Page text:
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Brewing up trouble
If you braved the crowds at the Oak St. Drafthouse and Cocktail Parlor on Friday evening, you probably got a fresh taste of Denton courtesy of Armadillo Ale Works.
The local craft brewery debuted their first commercial batch of Quakertown Stout at the event, a beer named for a historical park in Denton.
We’re excited about the prospect of new local brews that reflect the spirit of our town. After all, other Texas beers like Shiner Bock are just as much of a symbol of this state as Longhorn steers and the Alamo.
But you probably didn’t know the legal obstacles this state presents to small brewers who want to put their own spin on your favorite suds.
Long story short, Texas has tough beer laws, but four bills about to hit the state Senate this morning might change that. Why should you care? Let’s pour some cold ones and lay this whole thing out.
When you look at Texas’ beer regulations, it’s important to understand the difference between craft breweries and brewpubs. A craft brewery is a simply a business that brews beer, while a brewpub is a restaurant or pub that brews beer and often serves it with food.
Craft breweries can’t legally sell their beer on-site or directly to the public, and instead must rely on sales to distributors who then bring the brews to the retail market.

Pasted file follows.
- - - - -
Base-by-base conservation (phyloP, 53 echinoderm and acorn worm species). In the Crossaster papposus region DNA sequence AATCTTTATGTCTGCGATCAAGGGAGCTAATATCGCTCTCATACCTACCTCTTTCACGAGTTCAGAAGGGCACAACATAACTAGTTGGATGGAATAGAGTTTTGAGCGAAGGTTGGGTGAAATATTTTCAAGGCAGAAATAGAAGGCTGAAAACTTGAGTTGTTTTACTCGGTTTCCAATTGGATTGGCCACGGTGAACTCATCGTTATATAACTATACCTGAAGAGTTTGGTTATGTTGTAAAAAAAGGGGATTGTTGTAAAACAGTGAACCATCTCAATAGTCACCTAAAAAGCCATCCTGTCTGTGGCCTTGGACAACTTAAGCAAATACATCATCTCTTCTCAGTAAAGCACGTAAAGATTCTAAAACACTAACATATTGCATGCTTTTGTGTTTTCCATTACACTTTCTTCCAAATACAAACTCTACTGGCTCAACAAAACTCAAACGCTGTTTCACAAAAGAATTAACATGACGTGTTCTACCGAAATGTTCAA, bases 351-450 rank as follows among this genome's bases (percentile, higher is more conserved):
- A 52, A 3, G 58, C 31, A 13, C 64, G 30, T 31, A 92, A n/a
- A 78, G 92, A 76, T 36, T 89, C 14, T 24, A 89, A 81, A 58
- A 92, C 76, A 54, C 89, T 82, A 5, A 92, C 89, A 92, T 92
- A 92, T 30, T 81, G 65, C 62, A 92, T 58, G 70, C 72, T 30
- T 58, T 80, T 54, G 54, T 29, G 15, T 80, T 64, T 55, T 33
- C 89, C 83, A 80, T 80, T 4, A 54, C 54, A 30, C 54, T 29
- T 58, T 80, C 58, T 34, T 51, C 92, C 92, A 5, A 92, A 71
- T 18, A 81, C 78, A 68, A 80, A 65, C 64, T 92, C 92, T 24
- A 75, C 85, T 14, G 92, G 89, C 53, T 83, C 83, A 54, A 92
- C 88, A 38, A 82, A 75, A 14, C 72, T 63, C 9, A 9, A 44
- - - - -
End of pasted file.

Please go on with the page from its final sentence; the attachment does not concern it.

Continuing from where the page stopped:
Brewpubs, on the other hand, have the opposite problem. They can only sell their beer on-site, and not to distributors or on the retail market.
This means that brewpubs are extremely limited, both by the law and for practical reasons, in the amount of beer they can produce, since it’s only consumed at one location.
Bottom line is that it doesn’t matter how delicious their brew is, because you’ve got to go to the building to drink it.
These Texas laws seem a bit old-fashioned, and that’s because they are. They were enacted at the end of Prohibition, and intentionally kept breweries, distributors and retailers separated to avoid the emergence of monopolies in the beer market.
Trying to create a fair playing field for emerging businesses like Armadillo Ale Works is certainly noble, but that’s unfortunately not what’s happening.
For example, a brewpub in one of the states where the laws are different could sell its product in Texas at retail stores and corner the market, possibly hurting local business.
The four bills hitting the senate today would change the game completely by letting breweries sell a portion of their product on-site and directly to the public.
Brewpubs would also be allowed to produce larger amounts of beer than before, distribute some of it themselves, and sell a portion of their products in retail stores.
The importance of this issue goes way beyond good taste—there’s a real financial incentive to relax these laws.
Scott Metzger, an economics professor at the University of Texas at San Antonio, analyzed the local beer market and found that Texas’ craft brewing industry had an economic impact of $608 million in 2011.
Considering the rise in popularity of local breweries like Armadillo Ale Works, the number has probably risen since then.
In fact, the same study predicted that if Texas relaxed its beer laws, the economic impact of craft breweries and brewpubs would increase to $5.6 billion in less than eight years. That’s a lot of beer money for our state.
We’re crossing our fingers that these initiatives see the light of day, but even if they don’t, Texas beer advocates should keep on fighting. We could certainly use the business—and good beer should never be illegal.